IRA Charitable Distributions No Panacea

BY MICHAEL E. KITCES, M.TAX., CFP, CHFC

The extension for 2010 and 2011 of IRA qualified charitable distributions may encourage your clients to include them in their financial planning. Yet while it is true that completing a direct contribution from an IRA is pre-tax, this is hardly unique to contributing from an IRA, and in reality other charitable contribution strategies may still be far more effective for many affluent clients.

 

The primary reason that direct contributions from IRAs have relatively little value is that, in fact, the charitable deduction received for a regular cash contribution to offset other income usually yields an almost identical result in terms of after-tax wealth available to the taxpayer. The difference between the two is primarily due only to the effects of higher adjusted gross income resulting from including a distribution from the IRA in taxable income, such as deduction and credit phaseouts and other thresholds, such that the charitable deduction does not quite perfectly offset the net impact of higher income.

 

Contrast this, though, with another popular charitable gifting strategy: donating appreciated securities. In this case, the taxpayer receives a charitable deduction to offset income, in the same manner as donating from cash or another income source. However, in addition, the individual gets to exclude the long-term capital gain attributable to the appreciation. The net result is a full pre-tax contribution and excluding capital gains from income, generating even more after-tax wealth. An example:

 

John, who is 74 years old, has (in addition to other wealth that he uses to maintain his standard of living) three accounts: a $100,000 IRA, a $100,000 checking account, and $100,000 of ultra-long-term appreciated stock with a near-zero cost basis. He wishes to contribute $100,000 to a charity.

 

Scenario A: John contributes $100,000 from his checking account. In return, he receives a $100,000 tax deduction, which can nearly offset all of the income from his IRA. The net result: Almost all of his IRA income is tax-free (we’ll assume he can spend $98,000 of it, with $2,000 owed in taxes due to a not-quite- perfect offset of the deduction), and his appreciated securities will be worth $80,000 after taxes. Final spendable wealth: $178,000.

 

Scenario B: John contributes $100,000 directly from his IRA to a charity, since he’s over age 70½. In return, he is able to exclude the entire $100,000 from income. He still has his $100,000 checking account available, and he still has $80,000 of after-tax value for his appreciated securities. Final spendable wealth: $180,000.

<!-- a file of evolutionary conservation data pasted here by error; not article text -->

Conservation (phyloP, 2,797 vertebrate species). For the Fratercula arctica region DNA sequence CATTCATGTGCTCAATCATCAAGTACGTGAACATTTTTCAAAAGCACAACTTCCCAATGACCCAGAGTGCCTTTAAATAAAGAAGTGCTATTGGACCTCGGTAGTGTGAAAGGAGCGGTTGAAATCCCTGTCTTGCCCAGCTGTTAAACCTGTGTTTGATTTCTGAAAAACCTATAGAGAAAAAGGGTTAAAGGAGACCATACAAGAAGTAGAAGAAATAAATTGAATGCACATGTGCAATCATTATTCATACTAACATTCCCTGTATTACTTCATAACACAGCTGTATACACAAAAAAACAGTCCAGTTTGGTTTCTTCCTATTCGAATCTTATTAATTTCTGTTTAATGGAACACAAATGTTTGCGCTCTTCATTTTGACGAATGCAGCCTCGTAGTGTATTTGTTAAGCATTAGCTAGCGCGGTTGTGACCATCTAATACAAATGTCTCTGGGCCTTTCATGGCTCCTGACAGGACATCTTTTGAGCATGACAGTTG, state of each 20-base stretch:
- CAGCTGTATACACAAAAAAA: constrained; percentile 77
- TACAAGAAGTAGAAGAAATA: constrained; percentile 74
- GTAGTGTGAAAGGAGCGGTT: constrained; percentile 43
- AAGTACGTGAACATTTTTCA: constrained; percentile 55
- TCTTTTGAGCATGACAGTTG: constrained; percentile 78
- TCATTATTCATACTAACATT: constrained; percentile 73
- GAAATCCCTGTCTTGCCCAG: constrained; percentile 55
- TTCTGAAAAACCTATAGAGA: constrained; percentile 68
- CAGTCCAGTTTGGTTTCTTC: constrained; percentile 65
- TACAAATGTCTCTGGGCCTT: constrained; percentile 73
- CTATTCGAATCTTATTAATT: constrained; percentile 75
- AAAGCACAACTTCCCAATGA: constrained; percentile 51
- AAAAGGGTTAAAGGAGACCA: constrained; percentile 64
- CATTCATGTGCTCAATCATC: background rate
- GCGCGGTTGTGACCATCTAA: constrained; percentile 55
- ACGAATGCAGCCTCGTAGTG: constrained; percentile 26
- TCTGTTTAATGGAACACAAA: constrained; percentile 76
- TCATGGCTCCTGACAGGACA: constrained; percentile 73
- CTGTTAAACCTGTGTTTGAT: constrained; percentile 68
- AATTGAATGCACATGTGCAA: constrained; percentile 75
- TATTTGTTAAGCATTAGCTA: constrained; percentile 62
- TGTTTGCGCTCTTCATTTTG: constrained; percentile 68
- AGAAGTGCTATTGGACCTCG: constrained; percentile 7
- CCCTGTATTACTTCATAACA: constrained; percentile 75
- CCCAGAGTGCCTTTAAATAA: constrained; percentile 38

Scenario C: John contributes his $100,000 of appreciated securities to the charity, and since they’re a long-term asset, he’s able to exclude the entire amount of capital gains from income, while also still claiming a full $100,000 tax deduction. This allows John to almost fully offset his IRA income (again, we’ll assume he can spend $98,000 of it, with $2,000 owed in taxes due to the not-quite-perfect offset of the deduction), and he still has $100,000 in his checking account. Final spendable wealth: $198,000.

 

As the scenarios above show, there is some tax-efficiency value to completing a direct contribution from an IRA; the difference between scenarios A and B represents the benefit of having a direct exclusion of IRA income, instead of just trying to offset it with an outside charitable deduction. Nonetheless, it is still inferior to contributing appreciated securities, which results in far more final, spendable wealth.

 

The contribution of appreciated securities doesn’t always work out better. Charitable gifts of capital gain property, including appreciated securities, can subject the donor to lower annual deductibility ceilings (for a 50% charity, the ceiling is reduced to 30% of AGI, and for a 30% charity, it is reduced to 20%—see IRC §§ 170(b)(1)(C) and (D)); on the other hand, if the deduction is significant enough, it may still be worthwhile to contribute appreciated securities and carry forward the unused amount to a subsequent year. However, if the amount of capital gains to avoid is modest, and/or most of the charitable contribution will be carried forward (or worse, is even at risk of being carried forward until it is lost), the strategy may be less effective. If state taxation is involved and the state provides less favorable treatment of charitable deductions than the federal tax system, the direct IRA contribution may be preferable.

 

In the end, charitable contributions from an IRA should be viewed merely as a slightly more effective means of donating than contributing cash; contributing appreciated securities is still higher on the pyramid of tax-preferred giving.

 

 

By Michael E. Kitces, M.Tax., CFP, ChFC, ( michael@kitces.com) director of research at Pinnacle Advisory Group in Columbia, Md., and author of The Kitces Report ( www.kitces.com ) and the blog “Nerd’s Eye View” (www.kitces.com/blog), where a version of this article first appeared.

 

To comment on this article or to suggest an idea for another article, contact Paul Bonner, senior editor, at pbonner@aicpa.org or 919- 402-4434.

 

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